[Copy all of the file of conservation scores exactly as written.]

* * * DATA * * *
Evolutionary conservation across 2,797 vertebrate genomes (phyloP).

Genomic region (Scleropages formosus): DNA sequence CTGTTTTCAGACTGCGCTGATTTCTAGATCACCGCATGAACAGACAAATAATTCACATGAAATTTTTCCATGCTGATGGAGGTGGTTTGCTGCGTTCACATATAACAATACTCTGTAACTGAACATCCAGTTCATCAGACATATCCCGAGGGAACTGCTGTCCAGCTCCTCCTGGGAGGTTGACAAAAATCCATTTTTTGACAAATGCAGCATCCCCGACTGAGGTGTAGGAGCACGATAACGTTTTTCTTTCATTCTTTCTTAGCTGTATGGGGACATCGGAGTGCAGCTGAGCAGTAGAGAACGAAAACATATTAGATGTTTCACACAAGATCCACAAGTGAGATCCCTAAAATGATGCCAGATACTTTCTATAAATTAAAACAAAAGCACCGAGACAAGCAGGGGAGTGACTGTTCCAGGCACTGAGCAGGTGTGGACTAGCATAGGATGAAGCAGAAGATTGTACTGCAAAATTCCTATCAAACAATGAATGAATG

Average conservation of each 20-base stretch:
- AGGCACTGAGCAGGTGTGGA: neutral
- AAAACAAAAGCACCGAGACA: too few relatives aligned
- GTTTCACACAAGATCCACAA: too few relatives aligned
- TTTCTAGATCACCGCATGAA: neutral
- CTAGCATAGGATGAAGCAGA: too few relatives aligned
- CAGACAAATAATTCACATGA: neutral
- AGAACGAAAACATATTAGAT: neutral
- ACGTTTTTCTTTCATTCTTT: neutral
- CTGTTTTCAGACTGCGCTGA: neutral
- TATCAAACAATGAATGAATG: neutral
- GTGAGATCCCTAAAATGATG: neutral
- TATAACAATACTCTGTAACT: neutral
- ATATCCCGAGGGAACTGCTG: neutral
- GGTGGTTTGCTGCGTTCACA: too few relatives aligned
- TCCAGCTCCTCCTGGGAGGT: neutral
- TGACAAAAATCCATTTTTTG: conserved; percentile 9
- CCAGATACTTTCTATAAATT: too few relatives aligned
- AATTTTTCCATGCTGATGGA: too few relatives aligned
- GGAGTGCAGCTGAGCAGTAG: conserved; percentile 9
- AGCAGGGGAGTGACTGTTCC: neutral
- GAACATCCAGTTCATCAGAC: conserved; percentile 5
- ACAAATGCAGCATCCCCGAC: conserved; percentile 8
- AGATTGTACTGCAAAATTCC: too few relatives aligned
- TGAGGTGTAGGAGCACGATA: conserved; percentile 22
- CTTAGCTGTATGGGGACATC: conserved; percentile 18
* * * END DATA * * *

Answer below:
Evolutionary conservation across 2,797 vertebrate genomes (phyloP).

Genomic region (Scleropages formosus): DNA sequence CTGTTTTCAGACTGCGCTGATTTCTAGATCACCGCATGAACAGACAAATAATTCACATGAAATTTTTCCATGCTGATGGAGGTGGTTTGCTGCGTTCACATATAACAATACTCTGTAACTGAACATCCAGTTCATCAGACATATCCCGAGGGAACTGCTGTCCAGCTCCTCCTGGGAGGTTGACAAAAATCCATTTTTTGACAAATGCAGCATCCCCGACTGAGGTGTAGGAGCACGATAACGTTTTTCTTTCATTCTTTCTTAGCTGTATGGGGACATCGGAGTGCAGCTGAGCAGTAGAGAACGAAAACATATTAGATGTTTCACACAAGATCCACAAGTGAGATCCCTAAAATGATGCCAGATACTTTCTATAAATTAAAACAAAAGCACCGAGACAAGCAGGGGAGTGACTGTTCCAGGCACTGAGCAGGTGTGGACTAGCATAGGATGAAGCAGAAGATTGTACTGCAAAATTCCTATCAAACAATGAATGAATG

Average conservation of each 20-base stretch:
- AGGCACTGAGCAGGTGTGGA: neutral
- AAAACAAAAGCACCGAGACA: too few relatives aligned
- GTTTCACACAAGATCCACAA: too few relatives aligned
- TTTCTAGATCACCGCATGAA: neutral
- CTAGCATAGGATGAAGCAGA: too few relatives aligned
- CAGACAAATAATTCACATGA: neutral
- AGAACGAAAACATATTAGAT: neutral
- ACGTTTTTCTTTCATTCTTT: neutral
- CTGTTTTCAGACTGCGCTGA: neutral
- TATCAAACAATGAATGAATG: neutral
- GTGAGATCCCTAAAATGATG: neutral
- TATAACAATACTCTGTAACT: neutral
- ATATCCCGAGGGAACTGCTG: neutral
- GGTGGTTTGCTGCGTTCACA: too few relatives aligned
- TCCAGCTCCTCCTGGGAGGT: neutral
- TGACAAAAATCCATTTTTTG: conserved; percentile 9
- CCAGATACTTTCTATAAATT: too few relatives aligned
- AATTTTTCCATGCTGATGGA: too few relatives aligned
- GGAGTGCAGCTGAGCAGTAG: conserved; percentile 9
- AGCAGGGGAGTGACTGTTCC: neutral
- GAACATCCAGTTCATCAGAC: conserved; percentile 5
- ACAAATGCAGCATCCCCGAC: conserved; percentile 8
- AGATTGTACTGCAAAATTCC: too few relatives aligned
- TGAGGTGTAGGAGCACGATA: conserved; percentile 22
- CTTAGCTGTATGGGGACATC: conserved; percentile 18